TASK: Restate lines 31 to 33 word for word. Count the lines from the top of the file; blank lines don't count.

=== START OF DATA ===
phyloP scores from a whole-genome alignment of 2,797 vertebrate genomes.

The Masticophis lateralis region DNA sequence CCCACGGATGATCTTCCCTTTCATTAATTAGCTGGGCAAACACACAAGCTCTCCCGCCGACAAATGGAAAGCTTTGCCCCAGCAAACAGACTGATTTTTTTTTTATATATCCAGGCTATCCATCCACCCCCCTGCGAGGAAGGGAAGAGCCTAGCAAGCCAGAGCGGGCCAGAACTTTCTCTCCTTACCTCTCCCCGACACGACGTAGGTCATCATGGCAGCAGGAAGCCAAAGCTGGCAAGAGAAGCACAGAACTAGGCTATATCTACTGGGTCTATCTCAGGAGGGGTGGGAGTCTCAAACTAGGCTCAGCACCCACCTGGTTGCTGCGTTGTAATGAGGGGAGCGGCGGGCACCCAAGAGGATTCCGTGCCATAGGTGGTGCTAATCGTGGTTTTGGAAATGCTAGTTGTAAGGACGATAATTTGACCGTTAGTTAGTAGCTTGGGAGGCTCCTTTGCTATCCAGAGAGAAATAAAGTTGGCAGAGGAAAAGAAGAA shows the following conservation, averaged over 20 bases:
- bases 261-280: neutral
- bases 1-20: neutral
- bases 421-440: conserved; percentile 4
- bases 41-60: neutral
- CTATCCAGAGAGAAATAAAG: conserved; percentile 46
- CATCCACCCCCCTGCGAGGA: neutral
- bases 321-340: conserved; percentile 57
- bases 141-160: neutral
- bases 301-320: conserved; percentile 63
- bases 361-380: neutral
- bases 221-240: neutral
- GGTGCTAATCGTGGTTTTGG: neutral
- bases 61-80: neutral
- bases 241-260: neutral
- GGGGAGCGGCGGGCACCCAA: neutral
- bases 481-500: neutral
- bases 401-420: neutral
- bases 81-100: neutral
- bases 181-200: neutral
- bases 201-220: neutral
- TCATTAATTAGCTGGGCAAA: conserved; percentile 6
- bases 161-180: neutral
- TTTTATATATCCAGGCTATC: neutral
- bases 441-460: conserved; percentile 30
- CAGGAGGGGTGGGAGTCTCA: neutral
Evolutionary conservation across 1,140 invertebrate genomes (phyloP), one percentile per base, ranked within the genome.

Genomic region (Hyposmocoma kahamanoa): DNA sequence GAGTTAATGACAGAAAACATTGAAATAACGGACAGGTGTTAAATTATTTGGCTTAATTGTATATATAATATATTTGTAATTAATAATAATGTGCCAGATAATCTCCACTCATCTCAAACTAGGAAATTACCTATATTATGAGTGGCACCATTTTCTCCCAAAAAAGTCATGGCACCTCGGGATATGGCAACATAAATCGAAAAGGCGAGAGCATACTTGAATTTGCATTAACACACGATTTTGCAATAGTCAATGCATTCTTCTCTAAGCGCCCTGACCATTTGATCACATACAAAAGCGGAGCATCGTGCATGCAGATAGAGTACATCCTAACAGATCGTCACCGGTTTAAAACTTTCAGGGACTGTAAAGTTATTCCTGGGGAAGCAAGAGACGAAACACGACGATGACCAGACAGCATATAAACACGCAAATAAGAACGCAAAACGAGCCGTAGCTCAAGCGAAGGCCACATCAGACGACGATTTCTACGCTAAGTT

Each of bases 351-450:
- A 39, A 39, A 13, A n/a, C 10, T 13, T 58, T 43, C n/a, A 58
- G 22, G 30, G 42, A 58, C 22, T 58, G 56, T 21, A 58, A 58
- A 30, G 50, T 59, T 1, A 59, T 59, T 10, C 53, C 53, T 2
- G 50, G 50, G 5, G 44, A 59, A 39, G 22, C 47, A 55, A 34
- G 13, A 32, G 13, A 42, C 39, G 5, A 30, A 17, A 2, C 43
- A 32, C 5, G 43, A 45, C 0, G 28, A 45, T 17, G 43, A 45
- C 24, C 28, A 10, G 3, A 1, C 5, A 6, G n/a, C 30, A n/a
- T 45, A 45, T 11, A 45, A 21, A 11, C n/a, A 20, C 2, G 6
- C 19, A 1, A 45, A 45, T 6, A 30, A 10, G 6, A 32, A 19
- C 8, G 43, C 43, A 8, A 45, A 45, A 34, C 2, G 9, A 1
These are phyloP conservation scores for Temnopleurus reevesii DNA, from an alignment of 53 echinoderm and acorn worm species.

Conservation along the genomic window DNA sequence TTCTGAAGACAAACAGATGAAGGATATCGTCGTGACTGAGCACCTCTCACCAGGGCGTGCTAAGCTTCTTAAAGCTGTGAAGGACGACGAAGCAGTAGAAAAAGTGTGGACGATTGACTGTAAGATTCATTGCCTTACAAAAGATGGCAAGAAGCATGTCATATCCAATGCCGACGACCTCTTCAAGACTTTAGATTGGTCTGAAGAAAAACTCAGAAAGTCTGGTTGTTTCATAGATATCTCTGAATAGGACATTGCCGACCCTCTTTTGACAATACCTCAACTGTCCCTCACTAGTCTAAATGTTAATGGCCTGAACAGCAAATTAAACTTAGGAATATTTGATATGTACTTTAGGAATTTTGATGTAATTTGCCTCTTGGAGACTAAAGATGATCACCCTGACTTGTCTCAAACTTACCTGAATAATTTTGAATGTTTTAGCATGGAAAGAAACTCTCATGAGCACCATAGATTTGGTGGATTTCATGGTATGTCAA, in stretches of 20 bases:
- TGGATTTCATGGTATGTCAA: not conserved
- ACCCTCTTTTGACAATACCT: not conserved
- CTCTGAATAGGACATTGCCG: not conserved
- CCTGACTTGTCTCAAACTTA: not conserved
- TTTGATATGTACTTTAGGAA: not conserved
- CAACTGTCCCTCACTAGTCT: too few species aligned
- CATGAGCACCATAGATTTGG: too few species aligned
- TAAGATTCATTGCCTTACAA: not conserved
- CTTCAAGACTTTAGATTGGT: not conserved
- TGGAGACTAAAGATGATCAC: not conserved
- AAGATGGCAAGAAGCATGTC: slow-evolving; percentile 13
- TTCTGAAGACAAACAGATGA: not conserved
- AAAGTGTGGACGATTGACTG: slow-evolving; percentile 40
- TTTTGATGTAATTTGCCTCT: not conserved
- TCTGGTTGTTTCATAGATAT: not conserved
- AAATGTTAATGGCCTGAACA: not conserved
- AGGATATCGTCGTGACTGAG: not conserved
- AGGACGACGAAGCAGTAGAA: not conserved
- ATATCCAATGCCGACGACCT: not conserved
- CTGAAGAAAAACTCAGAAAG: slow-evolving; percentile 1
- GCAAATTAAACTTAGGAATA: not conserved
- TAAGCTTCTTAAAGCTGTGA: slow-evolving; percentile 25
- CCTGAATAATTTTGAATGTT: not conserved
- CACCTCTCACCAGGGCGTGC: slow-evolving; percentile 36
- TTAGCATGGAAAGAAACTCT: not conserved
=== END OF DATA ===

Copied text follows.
- A 39, A 39, A 13, A n/a, C 10, T 13, T 58, T 43, C n/a, A 58
- G 22, G 30, G 42, A 58, C 22, T 58, G 56, T 21, A 58, A 58
- A 30, G 50, T 59, T 1, A 59, T 59, T 10, C 53, C 53, T 2